It seems like 2020 is the year of new publishers entering the manga and light novel markets. One of the latest to surface is Tentai Books, who have just put their first light novel series into print: There’s No Way a Side Character Like Me Could Be Popular, Right?. Today I’m here to review the first volume and find out if it’s worth your time.
Our story follows second-year high school student Tomoki Yuuji, who is feared by his fellow students because they think he looks mean and is part of a yakuza group. Tomoki has just one friend, Ike Haruma, whom Tomoki feels is the ‘protagonist’ in any given story. Haruma is good-looking, smart, and a member of the student council. Tomoki is just happy that a guy like Haruma is friends with him at all when everyone else avoids him.
One day Haruma’s little sister Touka confesses to Tomoki out of the blue. However, there is a catch here: Touka isn’t actually in love with Tomoki, she just wants to stop the other male students confessing their love to her all the time. She’s only been attending the school for a couple of days and has already had quite a few boys approach her!
In the end, Tomoki agrees, both as a favour to Haruma as his best friend and because he understands why Touka has chosen him for the job. Touka has no intention of letting her brother know they’re in a fake relationship, so she urges Tomoki to stay quiet about it and put his all into convincing both Haruma and the rest of the school that the two are truly in love.
I’m sure many of you reading this will recognise certain tropes at play here. On the whole, There’s No Way a Side Character Like Me Could Be Popular, Right? isn’t all that original an idea. As the story goes on, it becomes even more obvious that the story is riddled with the making of stereotypical relationships.
For example, Tomoki first thinks Touka wants to date him to make her brother jealous, implying she has a crush on him. As the story progresses, we meet Haruma’s childhood friend, Hasaki Kana, whom Tomoki thinks has a crush on Haruma but actually seems to like Tomoki. Then there’s the teacher, Makiri Chiaki, who also seems to be interested in Tomoki.
When looked at together, it feels like author Sekaiichi was trying to fit in all the popular types of love interests into one book. That’s not a huge problem for the light novel, but it certainly doesn’t do it any favours either.
Thankfully, the entertaining dynamic between Tomoki and Touka overcomes the shortcomings otherwise. Together, the two begin to learn things about themselves they never realised and Tomoki, in particular, develops quite a bit throughout the story. While he only has Haruma to talk to at the beginning of the book, by the end, he’s made a few more friends, influenced by Touka hanging around him, and has come to like himself just a little bit.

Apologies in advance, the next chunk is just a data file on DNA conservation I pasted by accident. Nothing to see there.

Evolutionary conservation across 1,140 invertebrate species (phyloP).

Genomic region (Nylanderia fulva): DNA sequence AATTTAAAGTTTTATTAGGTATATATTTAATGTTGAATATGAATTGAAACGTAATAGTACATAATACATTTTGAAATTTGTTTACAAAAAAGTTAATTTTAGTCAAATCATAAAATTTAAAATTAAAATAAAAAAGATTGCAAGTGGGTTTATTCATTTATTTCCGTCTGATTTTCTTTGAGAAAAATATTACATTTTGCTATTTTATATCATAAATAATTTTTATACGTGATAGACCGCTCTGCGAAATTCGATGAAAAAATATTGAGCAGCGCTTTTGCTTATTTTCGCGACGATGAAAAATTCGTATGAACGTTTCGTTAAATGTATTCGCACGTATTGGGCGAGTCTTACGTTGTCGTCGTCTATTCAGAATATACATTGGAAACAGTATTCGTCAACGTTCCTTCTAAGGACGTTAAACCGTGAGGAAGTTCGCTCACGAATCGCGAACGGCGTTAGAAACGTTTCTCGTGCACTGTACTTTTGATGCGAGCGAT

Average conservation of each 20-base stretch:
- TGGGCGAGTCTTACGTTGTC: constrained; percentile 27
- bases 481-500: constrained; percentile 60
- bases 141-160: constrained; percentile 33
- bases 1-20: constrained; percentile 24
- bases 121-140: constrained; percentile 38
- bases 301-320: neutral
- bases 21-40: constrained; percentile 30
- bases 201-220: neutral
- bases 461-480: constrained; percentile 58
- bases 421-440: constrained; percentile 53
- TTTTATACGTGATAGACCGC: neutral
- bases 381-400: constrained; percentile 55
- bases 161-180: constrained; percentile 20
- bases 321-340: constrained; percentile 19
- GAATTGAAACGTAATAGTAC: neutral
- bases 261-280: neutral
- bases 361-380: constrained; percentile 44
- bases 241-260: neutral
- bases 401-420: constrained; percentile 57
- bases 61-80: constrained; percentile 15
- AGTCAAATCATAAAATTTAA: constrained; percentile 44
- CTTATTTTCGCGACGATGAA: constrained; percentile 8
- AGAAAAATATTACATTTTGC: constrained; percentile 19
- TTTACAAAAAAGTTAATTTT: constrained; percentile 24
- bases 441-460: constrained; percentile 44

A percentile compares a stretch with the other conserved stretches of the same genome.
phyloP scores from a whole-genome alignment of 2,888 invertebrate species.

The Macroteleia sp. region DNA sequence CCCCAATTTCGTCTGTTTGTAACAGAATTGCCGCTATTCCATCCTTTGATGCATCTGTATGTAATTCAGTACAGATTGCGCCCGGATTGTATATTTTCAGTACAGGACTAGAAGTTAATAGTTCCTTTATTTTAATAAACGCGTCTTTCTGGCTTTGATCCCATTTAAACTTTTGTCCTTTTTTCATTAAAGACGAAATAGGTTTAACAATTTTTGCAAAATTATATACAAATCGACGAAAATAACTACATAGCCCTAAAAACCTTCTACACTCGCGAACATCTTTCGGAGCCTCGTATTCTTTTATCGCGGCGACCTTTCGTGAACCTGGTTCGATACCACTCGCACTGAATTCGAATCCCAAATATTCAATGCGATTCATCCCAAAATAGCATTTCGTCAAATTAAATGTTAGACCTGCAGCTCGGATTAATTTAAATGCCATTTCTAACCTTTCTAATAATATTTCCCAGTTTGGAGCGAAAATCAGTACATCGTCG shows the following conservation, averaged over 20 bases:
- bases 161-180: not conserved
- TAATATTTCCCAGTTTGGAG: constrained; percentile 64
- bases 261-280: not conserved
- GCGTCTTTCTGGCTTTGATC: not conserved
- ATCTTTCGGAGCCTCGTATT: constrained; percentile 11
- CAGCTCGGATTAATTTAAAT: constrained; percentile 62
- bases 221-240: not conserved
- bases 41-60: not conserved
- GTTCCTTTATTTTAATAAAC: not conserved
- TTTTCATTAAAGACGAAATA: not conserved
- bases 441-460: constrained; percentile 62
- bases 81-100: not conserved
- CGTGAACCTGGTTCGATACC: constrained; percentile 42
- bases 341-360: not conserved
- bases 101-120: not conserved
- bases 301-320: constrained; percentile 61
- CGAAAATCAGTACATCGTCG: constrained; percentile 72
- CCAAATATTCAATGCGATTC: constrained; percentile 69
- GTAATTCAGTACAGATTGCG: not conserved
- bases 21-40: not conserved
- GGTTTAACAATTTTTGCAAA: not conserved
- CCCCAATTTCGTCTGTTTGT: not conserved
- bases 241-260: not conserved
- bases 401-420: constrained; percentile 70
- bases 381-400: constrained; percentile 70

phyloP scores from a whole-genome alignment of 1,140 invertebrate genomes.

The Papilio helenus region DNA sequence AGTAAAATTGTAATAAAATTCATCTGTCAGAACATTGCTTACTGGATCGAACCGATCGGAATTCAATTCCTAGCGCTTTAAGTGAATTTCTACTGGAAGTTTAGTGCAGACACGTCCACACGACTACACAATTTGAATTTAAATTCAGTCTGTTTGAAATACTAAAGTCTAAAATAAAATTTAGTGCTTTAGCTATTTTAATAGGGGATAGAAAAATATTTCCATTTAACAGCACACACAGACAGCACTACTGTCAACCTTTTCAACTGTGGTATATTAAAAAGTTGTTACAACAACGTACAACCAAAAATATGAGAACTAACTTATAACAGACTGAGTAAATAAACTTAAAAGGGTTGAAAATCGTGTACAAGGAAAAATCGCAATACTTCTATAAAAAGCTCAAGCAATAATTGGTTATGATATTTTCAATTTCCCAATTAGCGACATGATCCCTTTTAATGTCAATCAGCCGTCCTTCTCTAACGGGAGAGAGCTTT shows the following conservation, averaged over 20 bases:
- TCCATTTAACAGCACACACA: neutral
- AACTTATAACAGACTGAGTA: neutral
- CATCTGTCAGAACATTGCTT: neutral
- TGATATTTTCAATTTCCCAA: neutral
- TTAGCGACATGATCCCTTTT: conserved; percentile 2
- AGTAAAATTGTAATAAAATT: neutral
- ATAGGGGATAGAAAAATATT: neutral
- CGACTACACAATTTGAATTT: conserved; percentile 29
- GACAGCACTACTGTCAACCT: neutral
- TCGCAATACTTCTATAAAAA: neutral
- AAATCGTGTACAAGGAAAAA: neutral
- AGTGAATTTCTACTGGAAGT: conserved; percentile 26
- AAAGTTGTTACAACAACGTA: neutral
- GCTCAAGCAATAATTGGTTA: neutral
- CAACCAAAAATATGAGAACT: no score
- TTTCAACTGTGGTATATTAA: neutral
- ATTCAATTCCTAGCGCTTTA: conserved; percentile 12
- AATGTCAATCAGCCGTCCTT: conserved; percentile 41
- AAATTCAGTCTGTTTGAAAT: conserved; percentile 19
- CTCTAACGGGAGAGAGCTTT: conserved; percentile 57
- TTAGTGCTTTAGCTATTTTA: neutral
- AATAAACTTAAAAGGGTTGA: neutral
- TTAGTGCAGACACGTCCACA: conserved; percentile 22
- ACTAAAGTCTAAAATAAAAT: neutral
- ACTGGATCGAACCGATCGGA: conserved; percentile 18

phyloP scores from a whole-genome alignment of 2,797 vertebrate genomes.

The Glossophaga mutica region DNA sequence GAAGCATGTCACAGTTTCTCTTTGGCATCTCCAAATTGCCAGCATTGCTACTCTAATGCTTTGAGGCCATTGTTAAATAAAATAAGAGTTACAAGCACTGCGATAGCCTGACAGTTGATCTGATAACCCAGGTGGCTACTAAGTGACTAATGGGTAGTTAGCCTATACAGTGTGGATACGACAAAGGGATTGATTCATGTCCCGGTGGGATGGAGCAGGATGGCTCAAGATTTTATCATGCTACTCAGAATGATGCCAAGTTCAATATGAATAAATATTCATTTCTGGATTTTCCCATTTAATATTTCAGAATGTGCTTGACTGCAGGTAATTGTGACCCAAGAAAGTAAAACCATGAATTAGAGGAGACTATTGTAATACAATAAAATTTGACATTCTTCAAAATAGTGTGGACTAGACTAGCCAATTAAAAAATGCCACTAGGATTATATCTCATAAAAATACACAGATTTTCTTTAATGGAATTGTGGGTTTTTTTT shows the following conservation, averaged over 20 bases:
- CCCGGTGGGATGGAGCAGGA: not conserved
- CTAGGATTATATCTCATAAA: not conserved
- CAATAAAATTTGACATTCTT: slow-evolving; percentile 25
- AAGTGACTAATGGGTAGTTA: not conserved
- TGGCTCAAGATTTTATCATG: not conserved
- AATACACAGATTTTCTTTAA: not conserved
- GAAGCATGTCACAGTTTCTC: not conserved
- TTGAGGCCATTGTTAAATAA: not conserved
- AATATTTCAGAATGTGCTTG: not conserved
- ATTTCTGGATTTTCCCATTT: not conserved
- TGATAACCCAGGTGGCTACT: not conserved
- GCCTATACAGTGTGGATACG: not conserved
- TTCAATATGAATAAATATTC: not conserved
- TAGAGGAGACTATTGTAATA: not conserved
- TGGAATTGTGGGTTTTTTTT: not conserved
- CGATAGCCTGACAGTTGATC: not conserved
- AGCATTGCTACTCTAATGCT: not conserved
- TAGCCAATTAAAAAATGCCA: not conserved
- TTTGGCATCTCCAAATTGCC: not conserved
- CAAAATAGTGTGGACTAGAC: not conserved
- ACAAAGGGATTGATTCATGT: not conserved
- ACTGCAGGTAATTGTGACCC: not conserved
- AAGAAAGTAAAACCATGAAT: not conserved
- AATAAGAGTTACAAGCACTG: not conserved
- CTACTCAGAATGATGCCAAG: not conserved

In personality, Touka is cheerful and easy-going, but she’s also mean-spirited sometimes. Earlier in the book, she doesn’t treat Tomoki particularly well and expects him to be at her beck and call, but thankfully she mellows out later on. Some readers may find her bouncy attitude annoying and I wouldn’t blame them for it.
It’s worth noting that this series was originally a web novel and because of that, the light novel is made up of twenty relatively short chapters. I often felt the breaks between chapters got in the way of telling one continuous story, which is probably why I didn’t get properly invested in the characters until the second half of the book since it started and stopped so often. Again, it’s not a big problem but it may be something that bugs some readers.
I may have cited quite a few downsides to the series, but on the whole, I like the story Sekaiichi is telling here. It’s just a bit rough around the edges but hopefully will smooth out in future volumes. For now, Touka and Tomoki’s personalities and interactions are carrying it.
As previously mentioned, this release comes to the West thanks to Tentai Books and has been translated by Alejandro de Vicente Suárez. The translation reads well and although I did notice one typo, the book is otherwise problem-free. The series is on-going in Japan at 3 volumes and Tentai have Volume 2 scheduled for release in English (and Spanish)
This is the Tentai’s first physical release and it’s a nice book which comes in at a similar size to Yen Press releases, just a little wider. There are colour pages included (illustrated by Tomari) and some bonus short stories and the book comes with a dust jacket, which no other publisher tends to offer unless it’s a hardback release. I wish the margins were a bit bigger on either side of the text, but this is something the company is reportedly looking into changing for future releases anyway.
Overall, There’s No Way a Side Character Like Me Could Be Popular, Right? Volume 1 proves an entertaining but flawed read. There are quite a few minor issues with the book, which might be enough to put off some interested readers. However, if you’re a fan of the romantic comedy genre then this is still worth a look.